inter grain/grain boundary resistance are important factors that determine the electrochemical performance of a given sample. The thickness of surface lm over active electrode aects the performance of a given electrode, since a very thick layer may prevent the eective charge transfer and diusion process from/ or to the electrolyte/electrode. Meanwhile, the number of grains and thereby grain boundaries give rise to the high charge transfer impedance and thereby a continuous capacity fading upon a long-term cycling.44,45 The impedance curves obtained for the CoO/rGO and Co3O4/rGO samples were identical. However, a variation in the diameter of the semicircles with annealing temperatures was observed. This was attributed to the dierences in the surface area and grain size/grain boundaries interfaces in the various samples. From the analysis of the data obtained for the hybrid composites (see Supporting Information, Figure S9 and Table 1), it was noted that several factors (surface area, grainsize, interparticle/grain interfaces) were competing with each other, which might aect the Li-ion storage performance. For example, the 250 C annealed samples (CoO/rGO-250 or Co3O4/rGO-250) showed larger semicircles, which was attributed to their higher surface resistance or interparticle impedance within the electrode. The diameter of the semicircles reduced signicantly for the samples annealed at 450 C (CoO/rGO-450 or Co3O4/ rGO-450), which indicated that the surface lm and intergrain boundary were smaller. Higher annealing temperature led to larger grain size, which corresponded to longer diusion length and degraded Li-ion storage performance (see Figure 5). The sample annealed at 350 C was found to be appropriate in terms of the internal impedance of the cell, with the smallest semicircle indicating the lowest surface lm resistance and optimized grain/graingrain interface to achieve optimum Li-ion storage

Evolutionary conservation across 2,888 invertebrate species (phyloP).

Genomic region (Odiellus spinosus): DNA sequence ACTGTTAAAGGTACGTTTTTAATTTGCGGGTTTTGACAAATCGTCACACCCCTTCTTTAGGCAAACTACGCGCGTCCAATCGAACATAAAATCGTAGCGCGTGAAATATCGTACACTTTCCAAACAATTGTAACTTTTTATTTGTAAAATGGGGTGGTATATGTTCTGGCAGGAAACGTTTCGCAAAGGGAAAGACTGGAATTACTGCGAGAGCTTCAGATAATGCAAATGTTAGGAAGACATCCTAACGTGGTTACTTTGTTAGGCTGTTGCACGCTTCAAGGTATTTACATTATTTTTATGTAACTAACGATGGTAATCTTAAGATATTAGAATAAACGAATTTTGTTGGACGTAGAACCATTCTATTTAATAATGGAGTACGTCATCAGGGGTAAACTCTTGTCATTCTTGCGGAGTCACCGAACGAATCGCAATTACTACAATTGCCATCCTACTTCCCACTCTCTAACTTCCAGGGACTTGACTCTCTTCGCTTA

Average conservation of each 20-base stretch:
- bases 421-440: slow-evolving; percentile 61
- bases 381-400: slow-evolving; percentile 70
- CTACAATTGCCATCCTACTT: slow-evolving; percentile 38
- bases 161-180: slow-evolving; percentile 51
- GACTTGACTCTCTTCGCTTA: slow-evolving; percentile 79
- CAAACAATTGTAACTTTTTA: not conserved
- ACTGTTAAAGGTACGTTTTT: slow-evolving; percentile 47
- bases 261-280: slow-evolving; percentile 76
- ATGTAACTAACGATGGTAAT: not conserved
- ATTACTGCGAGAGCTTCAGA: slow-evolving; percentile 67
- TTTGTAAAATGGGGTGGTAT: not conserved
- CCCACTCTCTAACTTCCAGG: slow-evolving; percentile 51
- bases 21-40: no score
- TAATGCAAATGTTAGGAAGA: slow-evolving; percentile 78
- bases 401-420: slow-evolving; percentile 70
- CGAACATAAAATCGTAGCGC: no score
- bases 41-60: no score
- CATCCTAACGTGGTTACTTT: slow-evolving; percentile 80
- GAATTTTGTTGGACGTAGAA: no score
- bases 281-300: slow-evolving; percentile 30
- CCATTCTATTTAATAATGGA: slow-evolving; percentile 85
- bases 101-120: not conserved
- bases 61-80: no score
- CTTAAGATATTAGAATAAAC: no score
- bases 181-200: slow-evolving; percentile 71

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The Journal of Physical Chemistry C performance. The above results indicated that the Li storage performance of the samples depended on the surface area, the crystalinity, and the size of the grain/particles, which compete to each other. For samples annealed at a low temperature such as 250 C, their specic surface area is high but their crystalinity is poor. In this case, the diusion of the Li in the grain is not ecient. For samples annealed at a high temperature such as 450 C, their crystalinity is good, but their specic surface area is low. Thus, the Li intercalation site/area is limited. Only for samples annealed at 350 C do they possess large specic surface area and the good crystalinity, which demonstrate better Li storage performance.